The correct name of the tuning I'm referring to is "Extended 1/6 syntonic comma meantone".
People might automatically think that this is an unnecessary complication - however the following brief article from which I have copied a paragraph - should help to dismiss that idea..
In music with a restricted range of keys -- Renaissance, early Classical, folk, rock-n-roll, R'n'B, country, gospel... -- there is no reason to accept the sub-optimal distribution of the syntonic comma which ET offers. On the guitar it is easy to experiment with tuning the fourths a couple of cents wider, and there are many recordings of harpsichords and organs with 1/4-comma, 1/5-comma, 1/6-comma (etc.) meantone tuning. You might wonder what happens musically when you meet the wolf note - a very flat Ab or a very sharp D#, for example. If the music was intended to be played in meantone, these notes will be used in such a way that they don't disrupt the piece and can actually add to its expressive range. I did read somewhere that the pianos in a famous Nashville studio were tuned in an unequal temperament, simply because they were always being used to play the same three chords. Now you know why.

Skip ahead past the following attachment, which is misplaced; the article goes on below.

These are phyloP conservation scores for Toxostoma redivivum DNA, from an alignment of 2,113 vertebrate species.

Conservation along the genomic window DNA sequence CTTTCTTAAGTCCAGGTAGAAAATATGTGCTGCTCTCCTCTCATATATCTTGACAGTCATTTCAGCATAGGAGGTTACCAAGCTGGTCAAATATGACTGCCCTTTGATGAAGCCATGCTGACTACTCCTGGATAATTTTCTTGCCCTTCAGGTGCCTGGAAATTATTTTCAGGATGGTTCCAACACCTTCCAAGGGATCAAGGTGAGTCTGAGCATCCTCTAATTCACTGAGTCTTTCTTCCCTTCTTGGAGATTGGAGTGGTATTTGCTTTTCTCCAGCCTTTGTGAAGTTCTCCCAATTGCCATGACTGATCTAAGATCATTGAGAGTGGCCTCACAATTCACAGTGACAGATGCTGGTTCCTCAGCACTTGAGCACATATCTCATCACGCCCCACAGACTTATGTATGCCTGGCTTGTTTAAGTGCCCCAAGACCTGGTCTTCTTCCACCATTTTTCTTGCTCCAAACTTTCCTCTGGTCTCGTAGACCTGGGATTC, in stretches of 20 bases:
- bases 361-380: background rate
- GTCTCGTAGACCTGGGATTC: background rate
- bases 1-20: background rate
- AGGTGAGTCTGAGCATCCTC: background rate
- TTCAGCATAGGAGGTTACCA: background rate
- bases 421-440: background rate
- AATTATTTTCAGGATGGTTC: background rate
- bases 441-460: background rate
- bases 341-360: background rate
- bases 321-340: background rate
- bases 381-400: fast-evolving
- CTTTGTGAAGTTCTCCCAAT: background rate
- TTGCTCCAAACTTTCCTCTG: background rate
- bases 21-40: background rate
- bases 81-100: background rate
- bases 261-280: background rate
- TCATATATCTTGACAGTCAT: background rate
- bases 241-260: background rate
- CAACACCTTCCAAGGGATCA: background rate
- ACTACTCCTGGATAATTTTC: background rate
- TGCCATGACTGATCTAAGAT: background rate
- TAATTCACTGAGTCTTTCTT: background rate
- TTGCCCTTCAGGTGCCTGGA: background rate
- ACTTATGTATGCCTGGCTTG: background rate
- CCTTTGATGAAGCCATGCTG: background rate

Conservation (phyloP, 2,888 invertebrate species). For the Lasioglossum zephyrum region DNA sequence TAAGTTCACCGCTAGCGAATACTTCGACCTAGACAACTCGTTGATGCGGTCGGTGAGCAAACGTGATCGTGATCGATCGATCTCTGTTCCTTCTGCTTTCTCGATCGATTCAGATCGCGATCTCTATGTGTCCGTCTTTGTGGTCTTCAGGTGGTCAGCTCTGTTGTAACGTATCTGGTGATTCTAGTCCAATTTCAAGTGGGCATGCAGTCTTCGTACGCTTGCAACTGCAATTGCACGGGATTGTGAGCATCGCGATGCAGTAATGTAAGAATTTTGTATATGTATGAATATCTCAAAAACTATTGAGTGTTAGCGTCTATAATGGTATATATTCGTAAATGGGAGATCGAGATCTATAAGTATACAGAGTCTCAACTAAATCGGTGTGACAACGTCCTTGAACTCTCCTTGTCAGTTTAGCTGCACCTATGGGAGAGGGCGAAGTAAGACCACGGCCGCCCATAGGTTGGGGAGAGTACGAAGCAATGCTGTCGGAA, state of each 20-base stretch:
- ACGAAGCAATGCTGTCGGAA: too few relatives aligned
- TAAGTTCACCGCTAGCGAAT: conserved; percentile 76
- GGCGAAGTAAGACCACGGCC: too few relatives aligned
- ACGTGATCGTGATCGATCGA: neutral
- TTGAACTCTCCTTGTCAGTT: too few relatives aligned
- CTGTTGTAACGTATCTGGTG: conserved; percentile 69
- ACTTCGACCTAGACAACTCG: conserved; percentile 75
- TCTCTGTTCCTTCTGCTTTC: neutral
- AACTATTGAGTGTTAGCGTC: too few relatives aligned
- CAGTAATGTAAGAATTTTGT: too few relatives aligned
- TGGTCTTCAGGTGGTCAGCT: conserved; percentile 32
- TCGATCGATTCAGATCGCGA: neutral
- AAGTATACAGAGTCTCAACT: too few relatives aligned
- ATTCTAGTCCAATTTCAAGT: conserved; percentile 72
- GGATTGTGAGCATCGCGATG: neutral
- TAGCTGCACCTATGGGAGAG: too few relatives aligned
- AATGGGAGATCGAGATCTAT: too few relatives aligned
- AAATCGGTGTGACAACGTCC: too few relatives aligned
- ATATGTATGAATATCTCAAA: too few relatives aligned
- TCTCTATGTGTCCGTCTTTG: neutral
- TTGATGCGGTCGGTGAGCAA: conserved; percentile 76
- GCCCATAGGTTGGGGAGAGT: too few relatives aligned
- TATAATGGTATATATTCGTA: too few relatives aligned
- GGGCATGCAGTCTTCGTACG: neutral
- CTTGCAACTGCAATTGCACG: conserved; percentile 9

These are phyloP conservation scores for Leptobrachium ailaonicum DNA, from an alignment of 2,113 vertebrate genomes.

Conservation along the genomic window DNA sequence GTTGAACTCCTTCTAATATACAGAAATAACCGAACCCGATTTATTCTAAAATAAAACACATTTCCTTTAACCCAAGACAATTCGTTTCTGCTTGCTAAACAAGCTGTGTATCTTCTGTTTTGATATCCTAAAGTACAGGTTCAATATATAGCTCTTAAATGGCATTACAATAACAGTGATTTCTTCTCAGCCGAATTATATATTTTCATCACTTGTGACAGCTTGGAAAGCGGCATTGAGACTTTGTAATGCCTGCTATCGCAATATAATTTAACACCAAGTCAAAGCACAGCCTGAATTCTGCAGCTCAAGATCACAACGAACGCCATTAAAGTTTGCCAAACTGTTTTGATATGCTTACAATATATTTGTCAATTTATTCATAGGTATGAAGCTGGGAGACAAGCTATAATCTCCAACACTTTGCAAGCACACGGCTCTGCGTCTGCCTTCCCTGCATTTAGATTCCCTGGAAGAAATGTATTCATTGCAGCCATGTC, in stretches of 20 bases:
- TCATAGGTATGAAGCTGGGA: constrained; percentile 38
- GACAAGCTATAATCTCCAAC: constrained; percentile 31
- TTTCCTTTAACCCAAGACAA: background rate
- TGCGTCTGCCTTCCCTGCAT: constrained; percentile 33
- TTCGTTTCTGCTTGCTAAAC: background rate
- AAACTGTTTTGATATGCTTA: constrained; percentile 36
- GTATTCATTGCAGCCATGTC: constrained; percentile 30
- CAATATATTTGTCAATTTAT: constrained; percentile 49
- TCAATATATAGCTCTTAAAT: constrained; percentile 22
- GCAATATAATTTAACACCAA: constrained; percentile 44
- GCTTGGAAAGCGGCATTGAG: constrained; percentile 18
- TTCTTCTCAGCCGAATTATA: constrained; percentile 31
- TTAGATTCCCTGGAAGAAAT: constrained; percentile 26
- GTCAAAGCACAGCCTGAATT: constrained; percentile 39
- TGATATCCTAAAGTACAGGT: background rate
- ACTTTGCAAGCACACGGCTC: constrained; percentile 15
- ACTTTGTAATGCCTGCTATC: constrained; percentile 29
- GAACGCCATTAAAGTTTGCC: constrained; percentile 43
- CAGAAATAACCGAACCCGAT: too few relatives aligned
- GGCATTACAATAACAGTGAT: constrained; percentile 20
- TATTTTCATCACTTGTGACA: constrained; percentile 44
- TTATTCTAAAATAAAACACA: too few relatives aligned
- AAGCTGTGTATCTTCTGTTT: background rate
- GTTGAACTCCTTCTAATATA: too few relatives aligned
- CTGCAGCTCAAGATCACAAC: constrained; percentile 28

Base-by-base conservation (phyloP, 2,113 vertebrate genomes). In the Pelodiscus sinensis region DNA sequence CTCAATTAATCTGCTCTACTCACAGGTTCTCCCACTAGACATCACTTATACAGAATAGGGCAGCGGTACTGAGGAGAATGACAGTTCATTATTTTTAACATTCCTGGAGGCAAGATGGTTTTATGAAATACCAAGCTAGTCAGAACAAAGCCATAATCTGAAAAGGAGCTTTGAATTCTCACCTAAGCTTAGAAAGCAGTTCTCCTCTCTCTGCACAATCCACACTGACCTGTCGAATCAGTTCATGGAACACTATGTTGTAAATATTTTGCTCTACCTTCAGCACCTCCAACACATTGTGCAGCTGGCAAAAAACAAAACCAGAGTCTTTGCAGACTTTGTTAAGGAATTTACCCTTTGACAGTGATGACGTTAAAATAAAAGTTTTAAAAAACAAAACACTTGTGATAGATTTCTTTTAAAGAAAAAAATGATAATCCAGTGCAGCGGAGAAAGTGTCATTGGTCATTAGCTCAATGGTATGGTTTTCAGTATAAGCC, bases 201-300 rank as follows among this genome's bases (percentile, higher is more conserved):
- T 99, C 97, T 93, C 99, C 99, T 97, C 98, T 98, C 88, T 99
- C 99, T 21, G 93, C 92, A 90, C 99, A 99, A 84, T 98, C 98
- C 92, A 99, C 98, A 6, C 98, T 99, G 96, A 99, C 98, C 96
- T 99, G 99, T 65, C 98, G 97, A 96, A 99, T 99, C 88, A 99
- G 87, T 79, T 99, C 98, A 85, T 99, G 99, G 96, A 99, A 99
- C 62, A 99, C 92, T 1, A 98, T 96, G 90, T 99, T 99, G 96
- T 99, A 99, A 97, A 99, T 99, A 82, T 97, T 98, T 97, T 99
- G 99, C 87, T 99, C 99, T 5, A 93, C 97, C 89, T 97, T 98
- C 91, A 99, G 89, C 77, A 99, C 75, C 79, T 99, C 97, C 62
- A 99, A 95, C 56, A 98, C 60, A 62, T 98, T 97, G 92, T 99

The reference to guitar tuning here is interesting. I'm curious to know if this is similar to the process being used by the Peterson guitar sweetner. (though Peterson does not publish the details)
I have found out that in practise 1/6 comma meantone is used with a fixed A base, however when the opportunity arises it seems best to base it on the root. It's interesting discussing this with real music experts because outside of Peterson circles the idea of allowing the A to float according to the root seems to be very alien to them. Regardless of this I cannot fault the Peterson logic - though I'm not sure what base Peterson would choose with this particular form of scale.